Bowls is one of the most inclusive sports where disabled bowlers can compete with or against non-disabled bowlers in most situations. Disabled people can bowl competitively at local, national and international level or just play the game as a social pastime, by taking part in club roll-ups and casual bowling activities – there is an opportunity for all abilities and needs!
The BDA, along with Bowls England, English Indoor Bowling Association, Disability Bowls England, Coach Bowls and Activity Alliance form the Disability Steering Group (DSG) - a body that oversees the progress and development of disability bowls in the country. The Disability Steering group oversees the successful implementation of the National Disability Bowls Action Plan in order to achieve its vision to promote inclusion, increase participation and develop performance within disability bowls. You can view and download the action plan by accessing the attachment at the bottom of the page.
If you are a disabled person interested in taking up the sport, you can contact either Bowls England (for flat green outdoor bowls) or English Indoor Bowling Association (for flat green indoor bowls) who will be able to direct you to the right club near you.
SUPPORT FOR CLUBS, COACHES AND VOLUNTEERS
DISABILITY BOWLS ADVISORY GUIDE
The aim of the advisory guide is to provide clubs, volunteers and coaches with ideas and guidance on ensuring that everyone, regardless of disability or health condition, has access to the sport of bowls, whether as a beginner or an elite performer.
The new guide is designed to be a club’s first point of reference on everything related to inclusion. It contains information about:
• Understanding the needs of the club membership.
• Using inclusive language when communicating to disabled bowlers.
• Impairment specific adaptions that clubs may consider making to ensure the sport is as accessible as possible for disabled bowlers.
• Case studies from clubs across the country who are already providing excellent participation opportunity for disabled people.
• Disability Bowls England and the participation pathways which disabled bowlers may wish to follow.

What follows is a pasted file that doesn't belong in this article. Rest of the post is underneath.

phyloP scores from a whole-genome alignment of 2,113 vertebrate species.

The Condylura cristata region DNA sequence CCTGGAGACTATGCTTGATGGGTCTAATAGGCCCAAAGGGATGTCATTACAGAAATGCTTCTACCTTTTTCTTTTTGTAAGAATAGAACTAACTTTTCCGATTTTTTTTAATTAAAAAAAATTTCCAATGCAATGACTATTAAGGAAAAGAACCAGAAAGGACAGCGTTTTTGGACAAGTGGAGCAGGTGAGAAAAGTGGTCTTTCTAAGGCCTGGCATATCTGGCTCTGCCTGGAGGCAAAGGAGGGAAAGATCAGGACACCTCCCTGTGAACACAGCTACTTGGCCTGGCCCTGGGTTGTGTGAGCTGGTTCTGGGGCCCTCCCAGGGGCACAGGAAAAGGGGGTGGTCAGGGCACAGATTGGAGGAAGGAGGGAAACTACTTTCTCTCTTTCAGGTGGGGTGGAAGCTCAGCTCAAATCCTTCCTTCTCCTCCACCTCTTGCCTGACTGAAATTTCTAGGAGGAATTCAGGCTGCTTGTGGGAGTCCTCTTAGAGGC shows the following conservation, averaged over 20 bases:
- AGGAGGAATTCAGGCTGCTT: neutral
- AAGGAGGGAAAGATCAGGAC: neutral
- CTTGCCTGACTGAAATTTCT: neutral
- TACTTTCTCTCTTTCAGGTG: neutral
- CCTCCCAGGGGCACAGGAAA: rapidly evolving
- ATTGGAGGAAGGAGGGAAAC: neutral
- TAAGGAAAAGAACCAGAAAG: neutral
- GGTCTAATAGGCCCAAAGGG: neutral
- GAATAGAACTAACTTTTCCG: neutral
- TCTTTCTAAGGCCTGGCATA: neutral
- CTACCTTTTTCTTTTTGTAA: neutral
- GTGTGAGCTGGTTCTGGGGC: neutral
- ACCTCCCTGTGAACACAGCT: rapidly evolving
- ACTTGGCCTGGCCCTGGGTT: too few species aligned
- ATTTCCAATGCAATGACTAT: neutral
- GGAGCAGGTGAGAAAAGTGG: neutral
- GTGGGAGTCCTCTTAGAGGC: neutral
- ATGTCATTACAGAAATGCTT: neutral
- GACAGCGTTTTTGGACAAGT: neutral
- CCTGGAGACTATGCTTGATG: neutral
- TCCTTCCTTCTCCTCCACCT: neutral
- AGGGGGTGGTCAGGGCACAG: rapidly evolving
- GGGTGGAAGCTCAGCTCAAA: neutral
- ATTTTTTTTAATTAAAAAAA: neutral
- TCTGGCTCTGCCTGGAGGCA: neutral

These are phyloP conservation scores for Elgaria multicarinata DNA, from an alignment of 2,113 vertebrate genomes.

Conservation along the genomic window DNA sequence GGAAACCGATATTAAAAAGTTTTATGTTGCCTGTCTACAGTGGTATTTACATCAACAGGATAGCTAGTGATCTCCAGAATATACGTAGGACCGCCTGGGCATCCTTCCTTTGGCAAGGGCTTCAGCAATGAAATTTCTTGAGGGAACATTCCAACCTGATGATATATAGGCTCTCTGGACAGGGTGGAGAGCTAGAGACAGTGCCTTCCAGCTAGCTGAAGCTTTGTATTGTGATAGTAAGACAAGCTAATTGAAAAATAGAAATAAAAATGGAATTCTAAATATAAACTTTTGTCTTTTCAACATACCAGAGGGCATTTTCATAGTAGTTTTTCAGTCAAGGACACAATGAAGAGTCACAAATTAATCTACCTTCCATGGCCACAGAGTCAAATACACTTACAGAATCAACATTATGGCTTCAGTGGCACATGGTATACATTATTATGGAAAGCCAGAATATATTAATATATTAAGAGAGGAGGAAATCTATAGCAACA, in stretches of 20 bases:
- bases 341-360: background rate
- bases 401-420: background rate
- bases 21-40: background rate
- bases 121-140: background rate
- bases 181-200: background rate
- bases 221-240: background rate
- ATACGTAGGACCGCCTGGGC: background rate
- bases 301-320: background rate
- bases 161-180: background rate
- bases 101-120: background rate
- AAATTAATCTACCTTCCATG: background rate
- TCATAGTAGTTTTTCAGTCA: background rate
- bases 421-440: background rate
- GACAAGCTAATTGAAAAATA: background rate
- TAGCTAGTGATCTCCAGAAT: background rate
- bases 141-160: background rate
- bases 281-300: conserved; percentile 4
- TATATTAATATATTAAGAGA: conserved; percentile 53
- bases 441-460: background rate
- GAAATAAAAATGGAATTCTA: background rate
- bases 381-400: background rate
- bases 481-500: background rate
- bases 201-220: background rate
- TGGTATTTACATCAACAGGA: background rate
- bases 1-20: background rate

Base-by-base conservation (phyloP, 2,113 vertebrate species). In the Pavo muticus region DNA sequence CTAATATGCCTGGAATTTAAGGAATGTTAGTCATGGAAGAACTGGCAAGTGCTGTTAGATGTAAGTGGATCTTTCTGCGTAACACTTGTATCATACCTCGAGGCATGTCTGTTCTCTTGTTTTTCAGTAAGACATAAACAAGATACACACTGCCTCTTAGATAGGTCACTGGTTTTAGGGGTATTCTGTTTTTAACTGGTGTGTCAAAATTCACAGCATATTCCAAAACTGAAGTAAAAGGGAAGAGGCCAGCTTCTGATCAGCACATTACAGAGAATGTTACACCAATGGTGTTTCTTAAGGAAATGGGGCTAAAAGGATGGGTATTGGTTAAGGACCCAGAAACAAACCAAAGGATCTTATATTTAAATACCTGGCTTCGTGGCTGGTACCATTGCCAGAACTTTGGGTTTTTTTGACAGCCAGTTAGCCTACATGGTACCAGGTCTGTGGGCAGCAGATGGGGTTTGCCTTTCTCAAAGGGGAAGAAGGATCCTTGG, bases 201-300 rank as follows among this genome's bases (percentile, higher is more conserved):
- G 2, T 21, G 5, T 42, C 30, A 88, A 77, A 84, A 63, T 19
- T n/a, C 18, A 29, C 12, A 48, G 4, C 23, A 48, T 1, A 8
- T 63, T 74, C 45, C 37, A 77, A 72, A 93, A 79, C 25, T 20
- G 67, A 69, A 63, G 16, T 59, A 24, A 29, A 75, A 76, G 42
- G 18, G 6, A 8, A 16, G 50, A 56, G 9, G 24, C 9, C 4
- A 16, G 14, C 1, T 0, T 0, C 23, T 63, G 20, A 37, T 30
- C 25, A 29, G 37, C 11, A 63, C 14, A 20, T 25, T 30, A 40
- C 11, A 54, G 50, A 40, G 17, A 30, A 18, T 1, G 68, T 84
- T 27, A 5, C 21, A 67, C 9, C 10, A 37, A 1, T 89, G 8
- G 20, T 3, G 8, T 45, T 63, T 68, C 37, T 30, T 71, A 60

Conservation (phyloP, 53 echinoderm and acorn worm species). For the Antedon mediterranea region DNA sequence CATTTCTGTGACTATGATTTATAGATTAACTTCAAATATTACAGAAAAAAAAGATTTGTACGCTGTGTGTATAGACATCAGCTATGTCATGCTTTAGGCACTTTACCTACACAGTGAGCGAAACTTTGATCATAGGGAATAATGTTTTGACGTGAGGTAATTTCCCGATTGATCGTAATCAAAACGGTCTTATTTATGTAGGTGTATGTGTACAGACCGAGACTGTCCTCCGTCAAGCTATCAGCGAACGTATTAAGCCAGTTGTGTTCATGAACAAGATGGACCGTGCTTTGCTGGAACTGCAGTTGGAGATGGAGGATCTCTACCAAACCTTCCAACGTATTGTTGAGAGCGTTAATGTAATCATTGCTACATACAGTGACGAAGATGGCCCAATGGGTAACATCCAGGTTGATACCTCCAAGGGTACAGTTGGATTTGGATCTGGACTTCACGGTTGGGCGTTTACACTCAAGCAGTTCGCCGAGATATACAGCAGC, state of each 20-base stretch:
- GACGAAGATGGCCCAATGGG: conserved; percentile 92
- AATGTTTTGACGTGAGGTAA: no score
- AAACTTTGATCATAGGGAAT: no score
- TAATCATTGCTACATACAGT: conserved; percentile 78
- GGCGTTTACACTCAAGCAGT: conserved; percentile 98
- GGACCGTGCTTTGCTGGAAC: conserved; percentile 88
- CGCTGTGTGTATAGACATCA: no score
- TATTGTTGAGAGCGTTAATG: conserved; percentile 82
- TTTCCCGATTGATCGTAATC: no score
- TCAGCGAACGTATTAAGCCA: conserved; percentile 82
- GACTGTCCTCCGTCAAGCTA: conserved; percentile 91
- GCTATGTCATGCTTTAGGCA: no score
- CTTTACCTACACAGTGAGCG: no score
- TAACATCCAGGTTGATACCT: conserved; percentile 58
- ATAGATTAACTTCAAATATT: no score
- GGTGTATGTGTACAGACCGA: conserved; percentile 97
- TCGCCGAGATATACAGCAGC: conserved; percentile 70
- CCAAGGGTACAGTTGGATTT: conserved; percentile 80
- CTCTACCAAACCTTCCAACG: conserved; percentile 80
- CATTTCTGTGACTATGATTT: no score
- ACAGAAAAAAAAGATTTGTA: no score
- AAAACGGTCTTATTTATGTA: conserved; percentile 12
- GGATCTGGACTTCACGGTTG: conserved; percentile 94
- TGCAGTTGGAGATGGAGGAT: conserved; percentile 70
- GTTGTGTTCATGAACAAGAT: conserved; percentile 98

• Adaptive equipment, with contact details of equipment providers.
• Where to look for funding grants and opportunities.
• Advice on Safeguarding including details of training opportunities.
• Useful contacts across a range of key organisations.
SUPPORTING INCLUSION - INCLUDING DISABLED PEOPLE IN BOWLS MODULE
This 3-hour module is for all club volunteers, whether coaches, club helpers or committee members that would like to make their clubs more inclusive. The workshop focuses on practical ideas to include all bowlers in activities, regardless of disability.
It encourages clubs to understand why people play bowls, how activities can be modified or adapted and how to help bowlers progress.
By the end of the module people attending will be able to:
• Understand what inclusion means
• Recognise how to make your club more inclusive
• Understand what disabled people want from sport
• Explore the Activity Inclusion Model in bowls and the implications on your club activities
• Identify actions for your club
BOWLS DISABILITY MARK
The Bowls Disability Mark has been developed to recognise and reward those affiliated bowls clubs who are fully inclusive and welcoming to those people who wish to bowl who have a form of disability. It can help clubs follow the right steps towards becoming a fully inclusive club.
What are the other benefits associated with such a status?
• Increasing the profile of the club, which can lead to more new members joining.
• Increased club membership – the Bowls Disability Mark provides the information and confidence disabled bowlers require before they make the decision to join the club. Indirectly, they can bring non-disabled bowlers with them.
• Significantly more likely for the club’s facilities to be hired by groups and organisations who work with disabled people.
• Priority given for hosting Disability Bowls England competitions.
• It is an important factor taken into consideration by funders, sponsors and potential partners when such organisations are making decisions whether to fund, sponsor or work with the club.